Banana Malt Bread

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MCHammo

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Has anyone had a go at making Banana Malt bread? I had a bit of an epiphany while digging through a freezer full of frozen bananas, beer goodies and bread. There doesn't seem to be any mention of it here, and a google web search didn't turn up the sort of results I was looking for.

What I was wondering about was making a banana bread with some brewing grains - whole and/or cracked, and maybe throw in a little spent grain, too. Any pointers on where to start, or what grains to use? I was thinking of taking a standard banana bread recipe and adding/subbing in something like dark Munich/CaraMunich for some of the plain flour and sugar. Any reason why this wouldn't work? Would I be better off just throwing in some malt extract? Criticism welcomed.
 

TimT

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I made some malt loaf the other day.

Seemed to go stale quickly (maybe it was the milk and margarine in the recipe?) but quite tasty and I'd like to use the same or a similar recipe for making hot cross buns this easter. Used dry malt extract.

Banana malt bread sounds especially delicious. With those recipes it's often baking powder or bicarbonate of soda that is the leavening agent and wheat forms the base flour. You could also try a sprouted grain bread (the barley becomes malted during the cooking!)
 

wide eyed and legless

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What was your recipe Tim for the malt loaf? My sister makes the best malt loaf ever and I know she uses Ovaltine but it is so moist and sticky.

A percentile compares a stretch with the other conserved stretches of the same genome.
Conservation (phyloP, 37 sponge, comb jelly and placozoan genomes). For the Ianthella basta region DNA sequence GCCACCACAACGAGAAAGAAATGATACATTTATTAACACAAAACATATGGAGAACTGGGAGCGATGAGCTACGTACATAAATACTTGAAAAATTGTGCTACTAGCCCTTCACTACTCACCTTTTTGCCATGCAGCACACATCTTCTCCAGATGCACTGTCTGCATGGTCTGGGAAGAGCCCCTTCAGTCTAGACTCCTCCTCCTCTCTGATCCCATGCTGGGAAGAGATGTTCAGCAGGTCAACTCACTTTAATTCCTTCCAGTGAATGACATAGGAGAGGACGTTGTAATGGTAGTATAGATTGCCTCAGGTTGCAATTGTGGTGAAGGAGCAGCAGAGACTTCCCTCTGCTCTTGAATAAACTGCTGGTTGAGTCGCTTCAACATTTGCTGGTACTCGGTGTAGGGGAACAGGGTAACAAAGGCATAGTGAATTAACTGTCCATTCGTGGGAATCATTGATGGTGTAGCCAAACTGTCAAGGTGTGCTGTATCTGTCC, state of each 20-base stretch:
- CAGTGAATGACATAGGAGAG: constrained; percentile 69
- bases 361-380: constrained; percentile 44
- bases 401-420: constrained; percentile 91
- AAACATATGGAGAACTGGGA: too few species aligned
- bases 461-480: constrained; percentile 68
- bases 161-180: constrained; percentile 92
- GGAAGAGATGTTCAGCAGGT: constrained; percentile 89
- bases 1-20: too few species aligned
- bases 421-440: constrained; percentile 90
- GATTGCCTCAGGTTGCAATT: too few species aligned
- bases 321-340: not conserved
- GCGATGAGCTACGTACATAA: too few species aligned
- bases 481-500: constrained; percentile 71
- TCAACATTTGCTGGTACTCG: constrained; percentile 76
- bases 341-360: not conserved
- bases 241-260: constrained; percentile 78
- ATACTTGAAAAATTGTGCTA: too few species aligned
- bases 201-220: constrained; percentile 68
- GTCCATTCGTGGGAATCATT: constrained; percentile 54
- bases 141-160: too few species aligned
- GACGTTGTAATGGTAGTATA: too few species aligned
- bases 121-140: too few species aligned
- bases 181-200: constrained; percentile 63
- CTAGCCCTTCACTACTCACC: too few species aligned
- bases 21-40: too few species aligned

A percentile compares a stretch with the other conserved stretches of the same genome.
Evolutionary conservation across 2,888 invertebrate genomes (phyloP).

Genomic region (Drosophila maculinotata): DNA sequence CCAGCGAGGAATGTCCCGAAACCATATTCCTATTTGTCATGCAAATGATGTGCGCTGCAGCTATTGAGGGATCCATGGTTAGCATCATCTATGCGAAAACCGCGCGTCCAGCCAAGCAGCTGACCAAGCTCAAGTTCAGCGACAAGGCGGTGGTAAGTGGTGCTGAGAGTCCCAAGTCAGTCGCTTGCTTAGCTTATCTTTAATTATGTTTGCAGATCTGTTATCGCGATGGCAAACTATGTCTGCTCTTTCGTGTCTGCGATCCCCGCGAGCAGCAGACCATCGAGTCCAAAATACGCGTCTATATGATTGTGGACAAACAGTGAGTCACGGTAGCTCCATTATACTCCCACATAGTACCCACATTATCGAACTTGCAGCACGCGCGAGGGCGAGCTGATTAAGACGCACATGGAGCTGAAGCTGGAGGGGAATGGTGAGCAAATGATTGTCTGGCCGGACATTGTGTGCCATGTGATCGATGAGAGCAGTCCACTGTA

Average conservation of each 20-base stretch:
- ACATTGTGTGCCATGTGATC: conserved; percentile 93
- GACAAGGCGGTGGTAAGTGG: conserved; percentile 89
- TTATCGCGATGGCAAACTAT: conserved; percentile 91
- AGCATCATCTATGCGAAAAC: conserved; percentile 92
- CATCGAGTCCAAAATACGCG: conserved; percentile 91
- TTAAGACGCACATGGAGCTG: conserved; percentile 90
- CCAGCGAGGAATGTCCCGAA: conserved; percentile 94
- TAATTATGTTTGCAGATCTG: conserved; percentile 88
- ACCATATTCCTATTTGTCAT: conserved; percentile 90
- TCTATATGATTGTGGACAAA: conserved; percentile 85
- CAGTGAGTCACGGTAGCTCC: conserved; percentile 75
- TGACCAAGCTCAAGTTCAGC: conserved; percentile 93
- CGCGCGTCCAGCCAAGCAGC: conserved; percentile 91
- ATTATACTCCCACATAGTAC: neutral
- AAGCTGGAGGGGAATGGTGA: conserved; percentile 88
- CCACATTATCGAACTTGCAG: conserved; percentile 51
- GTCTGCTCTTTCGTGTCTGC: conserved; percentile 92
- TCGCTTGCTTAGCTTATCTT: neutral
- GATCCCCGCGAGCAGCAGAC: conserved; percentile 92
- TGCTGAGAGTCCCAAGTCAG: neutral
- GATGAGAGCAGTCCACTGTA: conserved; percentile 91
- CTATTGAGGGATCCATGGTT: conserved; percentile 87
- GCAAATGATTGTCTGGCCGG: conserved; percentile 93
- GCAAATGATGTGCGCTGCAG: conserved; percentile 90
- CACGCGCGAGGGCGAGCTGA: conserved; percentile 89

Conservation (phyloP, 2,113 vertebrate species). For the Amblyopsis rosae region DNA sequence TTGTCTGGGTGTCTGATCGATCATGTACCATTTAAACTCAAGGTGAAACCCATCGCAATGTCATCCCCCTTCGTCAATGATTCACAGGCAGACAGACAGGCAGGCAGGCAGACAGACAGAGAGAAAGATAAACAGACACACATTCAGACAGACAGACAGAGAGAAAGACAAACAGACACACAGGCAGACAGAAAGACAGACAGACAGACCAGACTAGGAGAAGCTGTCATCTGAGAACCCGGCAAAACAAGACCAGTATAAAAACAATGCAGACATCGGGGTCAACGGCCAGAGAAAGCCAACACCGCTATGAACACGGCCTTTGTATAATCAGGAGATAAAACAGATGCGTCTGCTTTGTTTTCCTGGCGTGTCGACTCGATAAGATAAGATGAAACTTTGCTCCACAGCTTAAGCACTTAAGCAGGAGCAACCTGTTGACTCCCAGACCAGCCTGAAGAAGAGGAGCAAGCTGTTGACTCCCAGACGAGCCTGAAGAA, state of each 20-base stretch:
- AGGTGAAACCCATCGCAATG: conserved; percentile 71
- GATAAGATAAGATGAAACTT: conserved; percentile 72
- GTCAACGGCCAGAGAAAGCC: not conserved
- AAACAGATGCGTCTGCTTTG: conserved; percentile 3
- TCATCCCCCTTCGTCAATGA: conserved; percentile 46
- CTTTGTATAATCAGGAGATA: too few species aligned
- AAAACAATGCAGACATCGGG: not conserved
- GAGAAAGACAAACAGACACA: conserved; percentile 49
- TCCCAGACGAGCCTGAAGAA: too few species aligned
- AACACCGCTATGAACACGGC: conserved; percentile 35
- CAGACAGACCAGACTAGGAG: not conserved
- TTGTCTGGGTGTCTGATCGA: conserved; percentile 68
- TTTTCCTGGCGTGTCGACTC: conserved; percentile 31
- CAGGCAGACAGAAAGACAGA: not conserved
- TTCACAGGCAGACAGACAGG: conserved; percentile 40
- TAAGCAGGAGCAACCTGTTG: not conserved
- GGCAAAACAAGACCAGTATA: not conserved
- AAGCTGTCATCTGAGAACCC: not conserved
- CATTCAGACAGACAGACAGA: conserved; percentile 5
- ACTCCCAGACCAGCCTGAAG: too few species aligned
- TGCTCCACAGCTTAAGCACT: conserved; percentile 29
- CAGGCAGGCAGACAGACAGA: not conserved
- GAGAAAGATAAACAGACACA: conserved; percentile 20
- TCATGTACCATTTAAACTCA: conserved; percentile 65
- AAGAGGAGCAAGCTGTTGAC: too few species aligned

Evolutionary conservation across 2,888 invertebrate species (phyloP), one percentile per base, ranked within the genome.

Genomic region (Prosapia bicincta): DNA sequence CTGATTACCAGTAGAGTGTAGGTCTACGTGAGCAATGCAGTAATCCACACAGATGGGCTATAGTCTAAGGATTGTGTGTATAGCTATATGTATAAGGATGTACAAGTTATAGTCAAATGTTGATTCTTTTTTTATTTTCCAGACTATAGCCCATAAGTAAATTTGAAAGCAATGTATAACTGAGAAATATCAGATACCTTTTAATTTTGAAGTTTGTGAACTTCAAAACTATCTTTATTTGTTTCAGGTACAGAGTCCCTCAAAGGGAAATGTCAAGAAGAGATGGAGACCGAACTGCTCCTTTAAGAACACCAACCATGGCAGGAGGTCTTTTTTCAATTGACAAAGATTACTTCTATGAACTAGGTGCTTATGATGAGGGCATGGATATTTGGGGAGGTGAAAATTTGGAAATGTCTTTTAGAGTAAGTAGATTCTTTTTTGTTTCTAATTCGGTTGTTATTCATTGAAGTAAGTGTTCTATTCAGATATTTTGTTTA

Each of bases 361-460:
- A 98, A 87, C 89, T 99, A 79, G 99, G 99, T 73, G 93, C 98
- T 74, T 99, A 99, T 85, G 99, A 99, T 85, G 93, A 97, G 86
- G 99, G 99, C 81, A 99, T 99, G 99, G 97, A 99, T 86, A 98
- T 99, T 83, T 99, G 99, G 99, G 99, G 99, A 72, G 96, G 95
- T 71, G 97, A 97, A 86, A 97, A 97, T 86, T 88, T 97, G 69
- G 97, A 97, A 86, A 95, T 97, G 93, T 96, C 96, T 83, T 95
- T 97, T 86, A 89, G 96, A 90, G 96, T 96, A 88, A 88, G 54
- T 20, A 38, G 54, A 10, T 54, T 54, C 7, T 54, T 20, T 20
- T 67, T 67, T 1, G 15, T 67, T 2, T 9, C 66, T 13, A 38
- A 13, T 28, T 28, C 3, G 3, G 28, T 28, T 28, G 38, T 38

TimT

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This!

There are plenty of other recipes out there, I went for the ones that actually specified malt extract as I thought recipes with Ovaltine/Milo/maltesers were cheating. I'm pedantic like that.
 

wide eyed and legless

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My impressions of malt loaf is dark, moist and sticky, we used to have it every Saturday tea time, my mother used malt extract, I was under the belief that Ovaltine was around before malt extract.
 

Airgead

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Ovaltine was introduced in 1904.

Malt extract has been around since at least the mid 1800s as a "strengthening medicine" for children. There was a pharmaceutical standard for it published in 1907. It was very popular as a cheap supplement for working class kids in the UK who had diets deficient in vitamins and minerals.

It was also popular with Kangas as a tonic for Roos and is famous as what tiggers like to eat.

Edit - Ovaltine also contains malt extract so malt extract necessarily pre-dates ovaltine.
 

TimT

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My impressions of malt loaf is dark, moist and sticky

*Drools in manner of Homer*

Malt is a good all round cooking ingredient really. Good sweetener, great substitute for sugars or syrups. (And, as we know, great base sugar for a certain fermented beverage of worldwide renown). I definitely want to give the dark-moist malt loaf recipes a try though.

I used to love places that did malted milkshakes - very hard to find now (aside from the commercially-distributed Oak Vanilla Malt flavoured milk). But it's a really delicious combination.
 

wide eyed and legless

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My dad said he used to be fed it by the spoon full along with cod liver oil,Ovaltine was available in 1904 so it has been around a long time. Getting back to recipes, I have searched for a recipe which will replicate McVities Jamaican Ginger cake, also moist and sticky any body with something for that.